However, to make out a "failure to accommodate" claim, the employee most first establish that she has a "disability." One example of a disability under the ADA is a physical or mental impairment that substantially limits one or more major life activities of such individual. Major life activities include, but are not limited to, "caring for oneself, performing manual tasks, seeing, hearing, eating, sleeping, . . . learning, reading, concentrating, thinking, communicating, and working." 

This includes conditions arising from the fear of possibly getting fired.

The burden of proving a disability is rather light. But could it even include anxiety and depression about possibly getting fired? According to this recent federal court opinion, yes:

When asked what activities of daily living Huiner [the teacher] was unable to perform, Buman [the physician's assistant] stated she was unable to maintain her nutritional needs, had difficulty caring for her children, and had sleep pattern deficits. The medical records from Huiner's appointments with Buman correspond to Buman's testimony. Huiner's difficulty maintaining her nutritional needs is further evidenced by her significant weight loss during that time period; she lost over thirty pounds from September 7, 2010, to June 29, 2011. Based on this evidence, the court finds Huiner has come forth with sufficient facts to make a prima facie showing that her anxiety constitutes a disability under the ADA. This is especially the case when considering the relaxed standards imposed under the ADAAA for determining what constitutes a disability.

Hear that? It's the sound of litigation floodgates opening. 

And my pockets getting fatter.


October 3, 2013

Fan gets fired for playing hooky to maintain his Yankee Stadium attendance streak

yankeestadium.jpgYou're probably thinking to yourself, "What kind of person cares that much about going to a baseball game that he would risk losing his job over it?"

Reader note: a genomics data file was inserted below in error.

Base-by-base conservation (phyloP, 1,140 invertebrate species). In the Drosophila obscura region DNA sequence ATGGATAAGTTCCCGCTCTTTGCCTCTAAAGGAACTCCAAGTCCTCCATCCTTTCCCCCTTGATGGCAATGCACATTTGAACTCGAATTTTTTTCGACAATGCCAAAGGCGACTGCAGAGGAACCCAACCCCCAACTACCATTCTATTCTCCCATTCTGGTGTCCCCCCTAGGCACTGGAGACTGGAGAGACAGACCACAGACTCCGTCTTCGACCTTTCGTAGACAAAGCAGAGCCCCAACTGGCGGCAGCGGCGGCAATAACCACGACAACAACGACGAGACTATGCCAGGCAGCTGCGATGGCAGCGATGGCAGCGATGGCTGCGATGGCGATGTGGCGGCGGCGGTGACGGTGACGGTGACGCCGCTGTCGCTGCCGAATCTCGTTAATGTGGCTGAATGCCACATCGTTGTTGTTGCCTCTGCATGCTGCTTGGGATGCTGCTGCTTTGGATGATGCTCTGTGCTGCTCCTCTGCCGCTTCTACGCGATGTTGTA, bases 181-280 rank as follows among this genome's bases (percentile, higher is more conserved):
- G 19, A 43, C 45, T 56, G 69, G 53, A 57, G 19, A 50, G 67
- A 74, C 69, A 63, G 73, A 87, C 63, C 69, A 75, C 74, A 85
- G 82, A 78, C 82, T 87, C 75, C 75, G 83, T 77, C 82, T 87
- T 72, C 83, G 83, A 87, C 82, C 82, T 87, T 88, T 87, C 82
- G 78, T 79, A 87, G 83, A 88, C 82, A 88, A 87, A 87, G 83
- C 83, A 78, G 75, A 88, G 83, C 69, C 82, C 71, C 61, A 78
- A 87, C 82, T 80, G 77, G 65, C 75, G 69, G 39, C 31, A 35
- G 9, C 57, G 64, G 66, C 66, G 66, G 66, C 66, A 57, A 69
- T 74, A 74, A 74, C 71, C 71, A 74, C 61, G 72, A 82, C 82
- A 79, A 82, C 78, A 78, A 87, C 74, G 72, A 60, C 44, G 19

The guy who hasn't missed a Yankees home game for 38 years.

According to this CBS2 New York Report, Joseph Neubauer, who hadn't missed a Yankees home game since the 1970's, was fired from his position because he didn't want to mess up an attendance streak at Yankee Stadium.

It all went down last year. Mr. Neubauer, who worked for the City of New York, was scheduled to attend a night game at Yankee Stadium. Unfortunately, the game was rained out and rescheduled for the following afternoon. Mr. Neubauer, who had run out of paid time off, opted to skip work to keep his attendance streak alive.

And, for that, he got fired.

Now, before you start tuning up the violin, the CBS2 story further notes Mr. Neubauer's attendance issues went far beyond one unexcused absence:

A Judge suspended him for 60 days without pay in 2011 for going to Phoenix for the All-Star game even though his vacation request had been denied.
A year prior to that Neubauer had been suspended for 25 days after calling out sick for 13 Yankee games. Despite his problems in the past, Neubauer said he just wants his job back.

Well, at least now, nothing stands in the way of Mr. Neubauer attending the Yankees' playoff games this season. 

Oh...

October 2, 2013